An in at the lit fest

Trip Start Dec 18, 2011
Trip End Feb 29, 2012

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Flag of Sri Lanka  ,
Monday, January 23, 2012

Sometimes it's a matter of being in the right place at the right time. Sometimes it’s a matter of knowing the right people. Sometimes it’s both.

As mentioned in my previous post, I was not able to get a ticket to the David Thompson cookery class and lunch because it was sold out. With but a spark of hope, I got up a bit early this morning to take a tuktuk into Galle so that I could stand outside the Thompson venue to see if anyone might have an extra ticket. I was to be at the literary festival later in the day anyway for a couple of lecture for which I did have tickets.

When I arrived at the venue, the only other person there was a distinguished but stressed gentleman talking on a mobile phone. At the end of his phone conversation, I struck up a conversation by asked if he was attending the Thompson event. "Actually," he quietly stated, “I’m the festival founder.”

We chatted a bit more about the festival and my enthusiasm for Thompson’s books and my feeble plan to see if I could get into the sold-out event. “We’ll get you in,” he said as he hustled off to take care of a last-minute glitch concerning equipment that had not yet arrived for the event.

Indeed, moments later, I paid for my ticket at the door (with U.S. dollars) and entered the villa where the event was to take place shortly. Thompson came out of the kitchen a couple of times to apologize the growing group of waiting cookery class students for the delay due to the missing equipment.

Eventually, we were ushered into an open shady courtyard with comfortable seats facing a long table laid with food and cooking equipment. I managed to find my seat front and center, only a couple of feet from the table.

To say that I learned a great deal about Thai cooking would be an understatement. Thompson is the acknowledged master of the art. The class focused on street food (my favorite style of dining in Thailand), based on his latest book, simply titled “Thai Street Food.” Thompson also has a Michelin-rated restaurant in London called Nahm and one by the same name in Bangkok.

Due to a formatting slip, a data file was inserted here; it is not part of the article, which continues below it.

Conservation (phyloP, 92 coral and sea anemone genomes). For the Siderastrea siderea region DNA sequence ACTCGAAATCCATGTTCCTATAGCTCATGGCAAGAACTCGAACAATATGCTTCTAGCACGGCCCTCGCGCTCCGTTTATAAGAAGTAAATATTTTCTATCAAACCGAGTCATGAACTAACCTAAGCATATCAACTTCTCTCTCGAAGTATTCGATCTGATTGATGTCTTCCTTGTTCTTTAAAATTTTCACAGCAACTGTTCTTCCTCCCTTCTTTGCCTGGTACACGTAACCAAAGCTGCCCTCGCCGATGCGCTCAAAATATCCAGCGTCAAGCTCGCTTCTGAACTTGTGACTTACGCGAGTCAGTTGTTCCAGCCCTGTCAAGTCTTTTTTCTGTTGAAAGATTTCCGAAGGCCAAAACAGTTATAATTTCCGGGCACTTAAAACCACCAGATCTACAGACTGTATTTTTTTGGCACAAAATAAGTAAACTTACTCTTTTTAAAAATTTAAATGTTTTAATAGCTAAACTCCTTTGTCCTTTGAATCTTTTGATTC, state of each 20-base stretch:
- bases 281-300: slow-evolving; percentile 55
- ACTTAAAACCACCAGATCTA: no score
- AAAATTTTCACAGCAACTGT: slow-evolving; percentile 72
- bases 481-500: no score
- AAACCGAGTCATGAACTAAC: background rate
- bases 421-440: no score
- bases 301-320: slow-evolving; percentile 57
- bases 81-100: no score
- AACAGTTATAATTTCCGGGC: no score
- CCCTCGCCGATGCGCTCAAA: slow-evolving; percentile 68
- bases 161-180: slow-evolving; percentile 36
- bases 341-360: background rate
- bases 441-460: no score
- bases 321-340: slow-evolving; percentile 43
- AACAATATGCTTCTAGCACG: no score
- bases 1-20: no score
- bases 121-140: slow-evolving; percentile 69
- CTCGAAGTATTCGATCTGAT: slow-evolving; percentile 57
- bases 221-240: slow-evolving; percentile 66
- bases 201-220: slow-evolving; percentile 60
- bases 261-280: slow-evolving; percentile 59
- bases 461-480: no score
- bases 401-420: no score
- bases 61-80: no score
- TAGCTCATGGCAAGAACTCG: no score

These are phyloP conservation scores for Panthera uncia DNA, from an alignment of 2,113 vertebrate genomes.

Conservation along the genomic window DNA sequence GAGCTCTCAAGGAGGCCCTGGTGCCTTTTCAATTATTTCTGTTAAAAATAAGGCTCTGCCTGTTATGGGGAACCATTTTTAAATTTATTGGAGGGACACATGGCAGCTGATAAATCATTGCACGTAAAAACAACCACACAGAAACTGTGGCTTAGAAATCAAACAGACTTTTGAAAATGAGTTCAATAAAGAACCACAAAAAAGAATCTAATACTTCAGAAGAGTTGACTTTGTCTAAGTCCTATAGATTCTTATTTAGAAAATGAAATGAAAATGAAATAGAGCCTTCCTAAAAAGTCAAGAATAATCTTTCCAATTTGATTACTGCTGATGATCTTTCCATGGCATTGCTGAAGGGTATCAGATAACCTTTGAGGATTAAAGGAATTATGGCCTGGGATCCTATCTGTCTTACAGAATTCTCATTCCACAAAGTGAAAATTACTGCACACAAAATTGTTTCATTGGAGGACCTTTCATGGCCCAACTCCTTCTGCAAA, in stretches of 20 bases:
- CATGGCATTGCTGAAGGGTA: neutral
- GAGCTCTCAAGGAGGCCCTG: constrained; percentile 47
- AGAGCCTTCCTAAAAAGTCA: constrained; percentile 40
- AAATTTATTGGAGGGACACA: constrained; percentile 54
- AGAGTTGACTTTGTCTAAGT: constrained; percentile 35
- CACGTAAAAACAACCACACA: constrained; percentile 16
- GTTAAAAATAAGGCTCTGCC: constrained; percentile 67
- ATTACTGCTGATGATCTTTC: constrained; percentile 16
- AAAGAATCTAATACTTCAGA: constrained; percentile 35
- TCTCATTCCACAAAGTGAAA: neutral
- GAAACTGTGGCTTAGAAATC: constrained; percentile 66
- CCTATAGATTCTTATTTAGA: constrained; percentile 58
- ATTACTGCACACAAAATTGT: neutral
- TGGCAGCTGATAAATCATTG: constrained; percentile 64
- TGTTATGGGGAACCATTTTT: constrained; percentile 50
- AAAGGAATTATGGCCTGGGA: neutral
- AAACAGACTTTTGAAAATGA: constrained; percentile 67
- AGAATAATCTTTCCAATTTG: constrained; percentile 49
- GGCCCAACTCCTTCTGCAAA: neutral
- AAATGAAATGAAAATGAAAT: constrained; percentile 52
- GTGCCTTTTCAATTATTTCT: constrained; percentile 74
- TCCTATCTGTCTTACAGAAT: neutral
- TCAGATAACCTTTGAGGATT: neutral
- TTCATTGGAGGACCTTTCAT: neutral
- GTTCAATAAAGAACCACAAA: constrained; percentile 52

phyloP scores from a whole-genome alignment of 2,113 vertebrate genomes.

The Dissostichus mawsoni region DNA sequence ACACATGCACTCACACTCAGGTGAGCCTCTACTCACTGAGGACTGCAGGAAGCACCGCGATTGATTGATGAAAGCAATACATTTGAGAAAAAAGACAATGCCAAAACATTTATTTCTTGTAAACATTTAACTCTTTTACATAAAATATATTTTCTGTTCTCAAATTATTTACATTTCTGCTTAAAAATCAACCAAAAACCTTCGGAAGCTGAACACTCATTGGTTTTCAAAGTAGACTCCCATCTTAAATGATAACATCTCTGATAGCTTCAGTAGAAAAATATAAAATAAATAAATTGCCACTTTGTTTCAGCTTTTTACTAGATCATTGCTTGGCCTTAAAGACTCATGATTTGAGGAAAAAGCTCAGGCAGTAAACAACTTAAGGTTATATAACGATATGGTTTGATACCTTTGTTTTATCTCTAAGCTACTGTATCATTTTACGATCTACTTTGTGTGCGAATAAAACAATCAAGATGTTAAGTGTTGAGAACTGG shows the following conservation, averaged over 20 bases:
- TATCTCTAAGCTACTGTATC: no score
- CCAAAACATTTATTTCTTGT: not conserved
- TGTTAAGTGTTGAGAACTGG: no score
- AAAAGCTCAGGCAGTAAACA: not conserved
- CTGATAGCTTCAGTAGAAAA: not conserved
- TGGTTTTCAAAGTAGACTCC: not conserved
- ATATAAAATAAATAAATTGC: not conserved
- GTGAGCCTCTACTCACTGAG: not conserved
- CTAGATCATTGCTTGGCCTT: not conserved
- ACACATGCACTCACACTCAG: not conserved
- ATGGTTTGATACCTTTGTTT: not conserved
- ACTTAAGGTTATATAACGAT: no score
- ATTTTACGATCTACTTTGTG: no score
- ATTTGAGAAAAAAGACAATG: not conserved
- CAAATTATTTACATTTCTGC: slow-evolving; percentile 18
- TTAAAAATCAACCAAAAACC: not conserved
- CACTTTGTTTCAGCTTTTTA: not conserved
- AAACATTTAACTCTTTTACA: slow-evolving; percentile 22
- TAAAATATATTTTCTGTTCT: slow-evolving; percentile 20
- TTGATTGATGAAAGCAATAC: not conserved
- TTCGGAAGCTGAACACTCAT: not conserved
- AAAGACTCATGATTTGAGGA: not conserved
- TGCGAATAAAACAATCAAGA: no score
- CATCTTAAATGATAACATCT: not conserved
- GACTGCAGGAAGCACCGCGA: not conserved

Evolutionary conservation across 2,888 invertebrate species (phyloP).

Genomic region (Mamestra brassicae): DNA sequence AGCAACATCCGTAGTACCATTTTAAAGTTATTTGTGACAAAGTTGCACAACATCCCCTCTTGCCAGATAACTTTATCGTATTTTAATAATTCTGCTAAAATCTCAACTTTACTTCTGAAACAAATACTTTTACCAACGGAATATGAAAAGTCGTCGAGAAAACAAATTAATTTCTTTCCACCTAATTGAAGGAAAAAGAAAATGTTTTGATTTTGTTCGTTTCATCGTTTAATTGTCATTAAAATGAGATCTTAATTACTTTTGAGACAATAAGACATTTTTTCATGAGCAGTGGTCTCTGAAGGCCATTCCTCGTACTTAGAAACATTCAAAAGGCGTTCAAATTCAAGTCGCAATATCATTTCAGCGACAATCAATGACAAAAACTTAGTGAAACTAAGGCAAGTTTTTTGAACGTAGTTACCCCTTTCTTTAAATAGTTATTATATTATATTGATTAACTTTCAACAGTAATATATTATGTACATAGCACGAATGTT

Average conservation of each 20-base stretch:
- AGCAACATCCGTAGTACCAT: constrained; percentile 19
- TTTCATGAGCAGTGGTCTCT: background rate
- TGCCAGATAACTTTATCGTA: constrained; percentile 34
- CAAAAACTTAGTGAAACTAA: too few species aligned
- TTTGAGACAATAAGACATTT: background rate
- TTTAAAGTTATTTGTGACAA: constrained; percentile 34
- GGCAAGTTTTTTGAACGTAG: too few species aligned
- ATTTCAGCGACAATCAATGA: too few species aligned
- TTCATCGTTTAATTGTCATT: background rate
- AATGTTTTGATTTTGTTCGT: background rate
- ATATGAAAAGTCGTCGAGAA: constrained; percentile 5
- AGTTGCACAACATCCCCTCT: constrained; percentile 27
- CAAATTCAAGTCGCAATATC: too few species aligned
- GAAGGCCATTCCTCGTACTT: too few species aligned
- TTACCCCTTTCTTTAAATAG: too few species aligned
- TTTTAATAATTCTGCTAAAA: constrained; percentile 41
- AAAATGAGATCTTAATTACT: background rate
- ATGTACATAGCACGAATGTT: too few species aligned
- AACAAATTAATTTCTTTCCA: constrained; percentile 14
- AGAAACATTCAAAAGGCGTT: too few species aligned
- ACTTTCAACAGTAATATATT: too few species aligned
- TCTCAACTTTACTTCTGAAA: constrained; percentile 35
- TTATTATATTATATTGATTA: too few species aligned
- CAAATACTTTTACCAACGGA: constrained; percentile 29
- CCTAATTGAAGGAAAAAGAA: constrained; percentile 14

Thompson commented at one point that his first book was written “a long time ago,” and he had moved on to “drop the preciousness” of the high-style, palace food described in that title. His interest now is in the food prepared by those ubiquitous vendors on the streets and in the shophouses of towns large and small throughout Thailand.

One of the highlights of the class for me was a taste of a palm sugar that was creamy and tasted of caramel.

The menu included a southern Thai curry, a hot and sour soup, a squid stir-fry (which he noted to me did not have any appreciable ink that adds the color Thais love) and a dessert of jackfruit and amarelle in sweet liquid. The curry was amazingly delicious. The soup was mouth-searingly hot.

In the afternoon, I attended the Richard Dawkins reading and Q&A session. Dawkins was thought-provoking but seemed to proselytize just as much for a scientific, non-religious view as a religious authority might proselytize for the opposite point of view.

A second afternoon lecture billed as a Dickens bicentennial event, which Nancy joined me for, was disappointing, focusing more on the Victorian age and the author’s own historical novels than on Dickens and was largely read from a prepared script.

Despite that, it was a wonderful day of books.
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sylvie on

Envy you the Thompson class. You MUST recreate it for me when you get back! I'll buy groceries and provide a well-equipped kitchen and we can have dinner for three (or more).

the_stamms on

Too bad about the Dawkins talk, but I guess it doesn't really surprise me when I think about it. I guess everyone needs to sell books...

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